For packets that contain both a label stack and an encapsulated IPv4
(or IPv6) packet, current implementations in some cases may hash on
any combination of labels and IPv4 (or IPv6) source and destination
In the early days of MPLS, the payload was almost exclusively IP.
Even today the overwhelming majority of carried traffic remains IP.
Providers of MPLS equipment sought to continue this IP ECMP behavior.
As shown above, it is not possible to know whether the payload of an
MPLS packet is IP at every place where IP ECMP needs to be performed.
Thus vendors have taken the liberty of guessing the payload. By
inspecting the first nibble beyond the label stack, existing
equipment infers that a packet is not IPv4 or IPv6 if the value of
the nibble (where the IP version number would be found) is not 0x4 or
0x6 respectively. Most deployed LSRs will treat a packet whose first
nibble is equal to 0x4 as if the payload were IPv4 for purposes of IP
A consequence of this is that any application that defines an FEC
that does not take measures to prevent the values 0x4 and 0x6 from
occurring in the first nibble of the payload may be subject to IP
ECMP and thus having their flows take multiple paths and arriving
with considerable jitter and possibly out of order. While none of
this is in violation of the basic service offering of IP, it is
detrimental to the performance of various classes of applications.
It also complicates the measurement, monitoring, and tracing of those
New MPLS payload types are emerging, such as those specified by the
IETF PWE3 and AVT working groups. These payloads are not IP and, if
specified without constraint, might be mistaken for IP.
It must also be noted that LSRs that correctly identify a payload as
not being IP most often will load-share traffic across multiple
equal-cost paths based on the label stack. Any reserved label, no
matter where it is located in the stack, may be included in the
computation for load balancing. Modification of the label stack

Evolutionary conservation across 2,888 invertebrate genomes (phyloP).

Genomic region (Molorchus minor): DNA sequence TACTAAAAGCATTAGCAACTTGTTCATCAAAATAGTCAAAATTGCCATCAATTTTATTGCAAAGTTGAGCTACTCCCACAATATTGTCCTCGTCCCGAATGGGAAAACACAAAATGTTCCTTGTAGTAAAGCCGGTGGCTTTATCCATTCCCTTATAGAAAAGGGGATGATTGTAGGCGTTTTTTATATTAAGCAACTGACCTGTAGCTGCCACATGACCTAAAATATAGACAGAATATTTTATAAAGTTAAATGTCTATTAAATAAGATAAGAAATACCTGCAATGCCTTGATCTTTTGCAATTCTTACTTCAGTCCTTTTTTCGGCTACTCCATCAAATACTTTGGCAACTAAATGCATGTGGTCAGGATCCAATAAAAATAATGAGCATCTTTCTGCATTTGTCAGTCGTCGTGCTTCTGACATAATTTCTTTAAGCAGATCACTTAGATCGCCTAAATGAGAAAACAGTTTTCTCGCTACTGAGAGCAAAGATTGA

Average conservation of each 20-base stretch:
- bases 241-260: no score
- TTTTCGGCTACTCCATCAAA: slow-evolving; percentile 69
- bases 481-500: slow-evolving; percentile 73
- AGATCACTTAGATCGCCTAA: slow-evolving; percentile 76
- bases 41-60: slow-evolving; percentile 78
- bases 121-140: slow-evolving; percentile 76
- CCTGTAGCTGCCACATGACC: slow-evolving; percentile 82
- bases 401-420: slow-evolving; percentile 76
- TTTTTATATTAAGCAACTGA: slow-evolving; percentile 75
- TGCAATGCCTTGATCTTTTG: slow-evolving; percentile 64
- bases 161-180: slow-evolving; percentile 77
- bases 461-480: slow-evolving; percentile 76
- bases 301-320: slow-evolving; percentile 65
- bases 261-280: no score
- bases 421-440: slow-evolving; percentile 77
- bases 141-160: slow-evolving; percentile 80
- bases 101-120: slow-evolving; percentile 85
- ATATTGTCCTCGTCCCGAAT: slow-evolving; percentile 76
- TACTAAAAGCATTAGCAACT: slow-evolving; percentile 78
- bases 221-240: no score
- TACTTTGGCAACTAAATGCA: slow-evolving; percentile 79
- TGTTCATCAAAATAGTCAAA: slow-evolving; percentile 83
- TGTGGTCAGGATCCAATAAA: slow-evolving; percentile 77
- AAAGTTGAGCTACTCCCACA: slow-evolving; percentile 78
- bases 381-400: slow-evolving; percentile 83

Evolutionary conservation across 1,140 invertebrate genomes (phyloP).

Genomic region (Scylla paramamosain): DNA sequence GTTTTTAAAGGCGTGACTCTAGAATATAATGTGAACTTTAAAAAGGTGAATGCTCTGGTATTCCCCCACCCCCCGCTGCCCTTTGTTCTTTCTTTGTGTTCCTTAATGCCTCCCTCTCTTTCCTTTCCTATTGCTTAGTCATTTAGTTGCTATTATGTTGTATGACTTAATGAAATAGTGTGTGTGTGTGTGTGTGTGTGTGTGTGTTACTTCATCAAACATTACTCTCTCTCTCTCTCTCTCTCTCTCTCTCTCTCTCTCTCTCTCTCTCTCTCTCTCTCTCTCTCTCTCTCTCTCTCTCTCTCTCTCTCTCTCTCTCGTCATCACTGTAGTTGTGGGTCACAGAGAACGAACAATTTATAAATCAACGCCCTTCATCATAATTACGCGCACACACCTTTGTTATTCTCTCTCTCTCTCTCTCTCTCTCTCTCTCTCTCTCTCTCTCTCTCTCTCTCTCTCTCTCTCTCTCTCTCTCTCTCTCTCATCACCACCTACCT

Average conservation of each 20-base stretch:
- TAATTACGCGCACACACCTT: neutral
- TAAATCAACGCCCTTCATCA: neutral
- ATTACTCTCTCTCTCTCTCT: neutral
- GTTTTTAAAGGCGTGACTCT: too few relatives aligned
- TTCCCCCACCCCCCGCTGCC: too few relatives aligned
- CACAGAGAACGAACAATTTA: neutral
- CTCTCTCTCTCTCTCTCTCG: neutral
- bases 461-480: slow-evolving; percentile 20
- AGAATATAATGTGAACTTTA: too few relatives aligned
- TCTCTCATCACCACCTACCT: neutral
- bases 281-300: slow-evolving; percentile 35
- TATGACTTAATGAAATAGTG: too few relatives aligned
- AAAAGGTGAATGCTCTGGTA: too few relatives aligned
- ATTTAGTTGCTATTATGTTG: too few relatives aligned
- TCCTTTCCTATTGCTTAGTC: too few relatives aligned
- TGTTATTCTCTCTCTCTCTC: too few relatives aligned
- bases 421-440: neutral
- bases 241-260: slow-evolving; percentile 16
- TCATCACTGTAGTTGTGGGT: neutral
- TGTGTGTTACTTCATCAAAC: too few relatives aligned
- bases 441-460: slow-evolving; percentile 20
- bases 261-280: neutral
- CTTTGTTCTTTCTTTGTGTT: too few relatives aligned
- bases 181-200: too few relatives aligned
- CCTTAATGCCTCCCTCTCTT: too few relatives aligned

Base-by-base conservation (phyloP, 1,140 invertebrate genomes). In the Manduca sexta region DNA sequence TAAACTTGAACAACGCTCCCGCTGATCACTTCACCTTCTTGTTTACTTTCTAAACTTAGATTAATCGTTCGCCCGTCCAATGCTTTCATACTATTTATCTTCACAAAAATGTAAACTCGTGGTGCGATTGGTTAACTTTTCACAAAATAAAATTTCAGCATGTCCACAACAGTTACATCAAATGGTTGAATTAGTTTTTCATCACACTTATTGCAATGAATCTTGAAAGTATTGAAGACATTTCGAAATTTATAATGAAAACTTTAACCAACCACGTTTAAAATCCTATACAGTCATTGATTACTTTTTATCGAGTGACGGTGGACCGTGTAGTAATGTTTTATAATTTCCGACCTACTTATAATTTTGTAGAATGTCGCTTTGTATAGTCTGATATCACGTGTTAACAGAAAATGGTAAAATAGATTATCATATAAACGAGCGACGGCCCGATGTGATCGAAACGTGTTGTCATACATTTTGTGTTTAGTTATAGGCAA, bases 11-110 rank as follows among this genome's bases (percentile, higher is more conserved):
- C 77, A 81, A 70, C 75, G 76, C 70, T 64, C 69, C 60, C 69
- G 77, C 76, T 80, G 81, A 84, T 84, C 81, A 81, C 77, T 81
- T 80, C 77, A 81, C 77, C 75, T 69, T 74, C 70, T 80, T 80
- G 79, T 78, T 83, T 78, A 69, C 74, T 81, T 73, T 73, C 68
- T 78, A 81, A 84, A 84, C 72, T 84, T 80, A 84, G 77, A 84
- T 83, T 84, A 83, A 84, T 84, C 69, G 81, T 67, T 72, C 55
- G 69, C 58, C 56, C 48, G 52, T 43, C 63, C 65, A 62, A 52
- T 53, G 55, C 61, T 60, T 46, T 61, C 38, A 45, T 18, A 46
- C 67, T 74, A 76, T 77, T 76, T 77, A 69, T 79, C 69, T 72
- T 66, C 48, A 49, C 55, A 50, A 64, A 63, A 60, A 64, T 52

between packets of a single flow could result in re-ordering that
flow. That is, were an explicit null or a router-alert label to be
added to a packet, that packet could take a different path through
Note that for some applications, being mistaken for IPv4 may not be
detrimental. The trivial case being where the payload behind the top
label is a packet belonging to an MPLS IPv4 VPN. Here the real
payload is IP and most (if not all) deployed equipment will locate
the end of the label stack and correctly perform IP ECMP.
A less obvious case is when the packets of a given flow happen to
have constant values in the fields upon which IP ECMP would be
performed. For example, if an Ethernet frame immediately follows the
label and the LSR does ECMP on IPv4, but does not do ECMP on IPv6,
then either the first nibble will be 0x4, or it will be something
else. If the nibble is not 0x4 then no IP ECMP is performed, but
Label ECMP may be performed. If it is 0x4, then the constant values
of the MAC addresses overlay the fields that would have been occupied
by the source and destination addresses of an IP header. In this
case, the input to the ECMP algorithm would be a constant value and
thus the algorithm would always return the same result.
3. Recommendations for Avoiding ECMP Treatment
We will use the term "Application Label" to refer to a label that has
been allocated with an FEC Type that is defined (or simply used) by
an application. Such labels necessarily appear at the bottom of the
label stack, that is, below labels associated with transporting the
packet across an MPLS network. The FEC Type of the Application label
defines the payload that follows. Anyone defining an application to
be transported over MPLS is free to define new FEC Types and the
format of the payload that will be carried.
0 1 2 3
0 1 2 3 4 5 6 7 8 9 0 1 2 3 4 5 6 7 8 9 0 1 2 3 4 5 6 7 8 9 0 1
| Label | Exp |0| TTL |
. . . . .
. . . . .
| Label | Exp |0| TTL |
| Application Label | Exp |1| TTL |
|1st Nbl| |
In order to avoid IP ECMP treatment, it is necessary that an
application take precautions to not be mistaken as IP by deployed
equipment that snoops on the presumed location of the IP Version